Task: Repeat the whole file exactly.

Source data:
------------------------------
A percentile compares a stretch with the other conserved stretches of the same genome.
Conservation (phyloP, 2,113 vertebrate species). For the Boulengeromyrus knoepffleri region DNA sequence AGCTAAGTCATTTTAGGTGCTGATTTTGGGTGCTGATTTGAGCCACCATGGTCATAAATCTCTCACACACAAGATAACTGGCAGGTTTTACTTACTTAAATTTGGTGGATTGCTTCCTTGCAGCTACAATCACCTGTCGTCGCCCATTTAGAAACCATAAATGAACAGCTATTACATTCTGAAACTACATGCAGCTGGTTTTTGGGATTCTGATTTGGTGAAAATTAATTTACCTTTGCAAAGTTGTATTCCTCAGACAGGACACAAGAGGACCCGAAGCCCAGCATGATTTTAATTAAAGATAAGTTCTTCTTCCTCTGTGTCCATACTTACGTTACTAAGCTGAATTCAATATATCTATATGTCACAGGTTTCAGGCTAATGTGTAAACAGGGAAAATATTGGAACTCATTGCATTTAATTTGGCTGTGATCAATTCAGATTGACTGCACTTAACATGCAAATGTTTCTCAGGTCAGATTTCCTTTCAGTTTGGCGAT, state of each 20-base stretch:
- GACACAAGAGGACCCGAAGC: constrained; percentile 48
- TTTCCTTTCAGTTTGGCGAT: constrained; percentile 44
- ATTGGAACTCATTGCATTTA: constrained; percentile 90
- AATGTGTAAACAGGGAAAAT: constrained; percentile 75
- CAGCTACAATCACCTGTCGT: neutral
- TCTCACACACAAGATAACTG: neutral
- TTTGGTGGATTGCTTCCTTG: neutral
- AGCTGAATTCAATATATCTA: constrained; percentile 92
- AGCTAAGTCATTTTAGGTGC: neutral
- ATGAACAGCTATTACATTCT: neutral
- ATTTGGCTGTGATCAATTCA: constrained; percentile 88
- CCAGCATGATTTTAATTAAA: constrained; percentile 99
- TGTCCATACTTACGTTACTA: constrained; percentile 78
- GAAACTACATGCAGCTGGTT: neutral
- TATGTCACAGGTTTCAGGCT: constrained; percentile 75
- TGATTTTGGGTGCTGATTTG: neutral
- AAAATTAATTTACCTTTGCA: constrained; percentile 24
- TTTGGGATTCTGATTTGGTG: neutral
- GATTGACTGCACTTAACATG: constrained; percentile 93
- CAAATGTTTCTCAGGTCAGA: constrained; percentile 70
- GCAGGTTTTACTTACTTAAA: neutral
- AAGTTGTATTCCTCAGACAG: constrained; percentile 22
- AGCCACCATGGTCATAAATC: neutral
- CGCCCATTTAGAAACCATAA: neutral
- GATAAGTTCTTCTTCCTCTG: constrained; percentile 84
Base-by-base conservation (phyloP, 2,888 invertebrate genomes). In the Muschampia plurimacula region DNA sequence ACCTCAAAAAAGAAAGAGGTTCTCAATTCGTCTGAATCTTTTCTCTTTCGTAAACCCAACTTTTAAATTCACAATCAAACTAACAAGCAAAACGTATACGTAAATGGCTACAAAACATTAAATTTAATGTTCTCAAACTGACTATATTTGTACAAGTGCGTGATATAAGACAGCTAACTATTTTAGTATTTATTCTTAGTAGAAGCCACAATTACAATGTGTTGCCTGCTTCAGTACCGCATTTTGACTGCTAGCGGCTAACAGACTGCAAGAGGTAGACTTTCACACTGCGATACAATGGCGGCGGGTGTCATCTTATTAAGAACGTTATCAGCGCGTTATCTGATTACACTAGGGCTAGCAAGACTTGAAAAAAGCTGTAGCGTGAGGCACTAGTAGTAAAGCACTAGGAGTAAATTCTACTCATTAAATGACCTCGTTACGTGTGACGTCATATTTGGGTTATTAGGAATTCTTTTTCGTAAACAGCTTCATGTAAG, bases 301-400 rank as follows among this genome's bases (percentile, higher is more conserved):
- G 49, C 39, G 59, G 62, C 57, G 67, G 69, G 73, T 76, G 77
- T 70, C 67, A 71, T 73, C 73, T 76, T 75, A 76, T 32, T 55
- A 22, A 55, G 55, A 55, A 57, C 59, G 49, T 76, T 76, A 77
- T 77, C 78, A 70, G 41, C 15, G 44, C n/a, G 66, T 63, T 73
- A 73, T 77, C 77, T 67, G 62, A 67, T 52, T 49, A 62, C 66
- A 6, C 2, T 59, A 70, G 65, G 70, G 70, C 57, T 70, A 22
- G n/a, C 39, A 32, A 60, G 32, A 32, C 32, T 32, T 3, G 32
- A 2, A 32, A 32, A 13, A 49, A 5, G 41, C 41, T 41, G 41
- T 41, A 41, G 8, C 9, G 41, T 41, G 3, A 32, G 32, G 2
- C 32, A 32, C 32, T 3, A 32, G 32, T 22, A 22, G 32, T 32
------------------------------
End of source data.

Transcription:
A percentile compares a stretch with the other conserved stretches of the same genome.
Conservation (phyloP, 2,113 vertebrate species). For the Boulengeromyrus knoepffleri region DNA sequence AGCTAAGTCATTTTAGGTGCTGATTTTGGGTGCTGATTTGAGCCACCATGGTCATAAATCTCTCACACACAAGATAACTGGCAGGTTTTACTTACTTAAATTTGGTGGATTGCTTCCTTGCAGCTACAATCACCTGTCGTCGCCCATTTAGAAACCATAAATGAACAGCTATTACATTCTGAAACTACATGCAGCTGGTTTTTGGGATTCTGATTTGGTGAAAATTAATTTACCTTTGCAAAGTTGTATTCCTCAGACAGGACACAAGAGGACCCGAAGCCCAGCATGATTTTAATTAAAGATAAGTTCTTCTTCCTCTGTGTCCATACTTACGTTACTAAGCTGAATTCAATATATCTATATGTCACAGGTTTCAGGCTAATGTGTAAACAGGGAAAATATTGGAACTCATTGCATTTAATTTGGCTGTGATCAATTCAGATTGACTGCACTTAACATGCAAATGTTTCTCAGGTCAGATTTCCTTTCAGTTTGGCGAT, state of each 20-base stretch:
- GACACAAGAGGACCCGAAGC: constrained; percentile 48
- TTTCCTTTCAGTTTGGCGAT: constrained; percentile 44
- ATTGGAACTCATTGCATTTA: constrained; percentile 90
- AATGTGTAAACAGGGAAAAT: constrained; percentile 75
- CAGCTACAATCACCTGTCGT: neutral
- TCTCACACACAAGATAACTG: neutral
- TTTGGTGGATTGCTTCCTTG: neutral
- AGCTGAATTCAATATATCTA: constrained; percentile 92
- AGCTAAGTCATTTTAGGTGC: neutral
- ATGAACAGCTATTACATTCT: neutral
- ATTTGGCTGTGATCAATTCA: constrained; percentile 88
- CCAGCATGATTTTAATTAAA: constrained; percentile 99
- TGTCCATACTTACGTTACTA: constrained; percentile 78
- GAAACTACATGCAGCTGGTT: neutral
- TATGTCACAGGTTTCAGGCT: constrained; percentile 75
- TGATTTTGGGTGCTGATTTG: neutral
- AAAATTAATTTACCTTTGCA: constrained; percentile 24
- TTTGGGATTCTGATTTGGTG: neutral
- GATTGACTGCACTTAACATG: constrained; percentile 93
- CAAATGTTTCTCAGGTCAGA: constrained; percentile 70
- GCAGGTTTTACTTACTTAAA: neutral
- AAGTTGTATTCCTCAGACAG: constrained; percentile 22
- AGCCACCATGGTCATAAATC: neutral
- CGCCCATTTAGAAACCATAA: neutral
- GATAAGTTCTTCTTCCTCTG: constrained; percentile 84
Base-by-base conservation (phyloP, 2,888 invertebrate genomes). In the Muschampia plurimacula region DNA sequence ACCTCAAAAAAGAAAGAGGTTCTCAATTCGTCTGAATCTTTTCTCTTTCGTAAACCCAACTTTTAAATTCACAATCAAACTAACAAGCAAAACGTATACGTAAATGGCTACAAAACATTAAATTTAATGTTCTCAAACTGACTATATTTGTACAAGTGCGTGATATAAGACAGCTAACTATTTTAGTATTTATTCTTAGTAGAAGCCACAATTACAATGTGTTGCCTGCTTCAGTACCGCATTTTGACTGCTAGCGGCTAACAGACTGCAAGAGGTAGACTTTCACACTGCGATACAATGGCGGCGGGTGTCATCTTATTAAGAACGTTATCAGCGCGTTATCTGATTACACTAGGGCTAGCAAGACTTGAAAAAAGCTGTAGCGTGAGGCACTAGTAGTAAAGCACTAGGAGTAAATTCTACTCATTAAATGACCTCGTTACGTGTGACGTCATATTTGGGTTATTAGGAATTCTTTTTCGTAAACAGCTTCATGTAAG, bases 301-400 rank as follows among this genome's bases (percentile, higher is more conserved):
- G 49, C 39, G 59, G 62, C 57, G 67, G 69, G 73, T 76, G 77
- T 70, C 67, A 71, T 73, C 73, T 76, T 75, A 76, T 32, T 55
- A 22, A 55, G 55, A 55, A 57, C 59, G 49, T 76, T 76, A 77
- T 77, C 78, A 70, G 41, C 15, G 44, C n/a, G 66, T 63, T 73
- A 73, T 77, C 77, T 67, G 62, A 67, T 52, T 49, A 62, C 66
- A 6, C 2, T 59, A 70, G 65, G 70, G 70, C 57, T 70, A 22
- G n/a, C 39, A 32, A 60, G 32, A 32, C 32, T 32, T 3, G 32
- A 2, A 32, A 32, A 13, A 49, A 5, G 41, C 41, T 41, G 41
- T 41, A 41, G 8, C 9, G 41, T 41, G 3, A 32, G 32, G 2
- C 32, A 32, C 32, T 3, A 32, G 32, T 22, A 22, G 32, T 32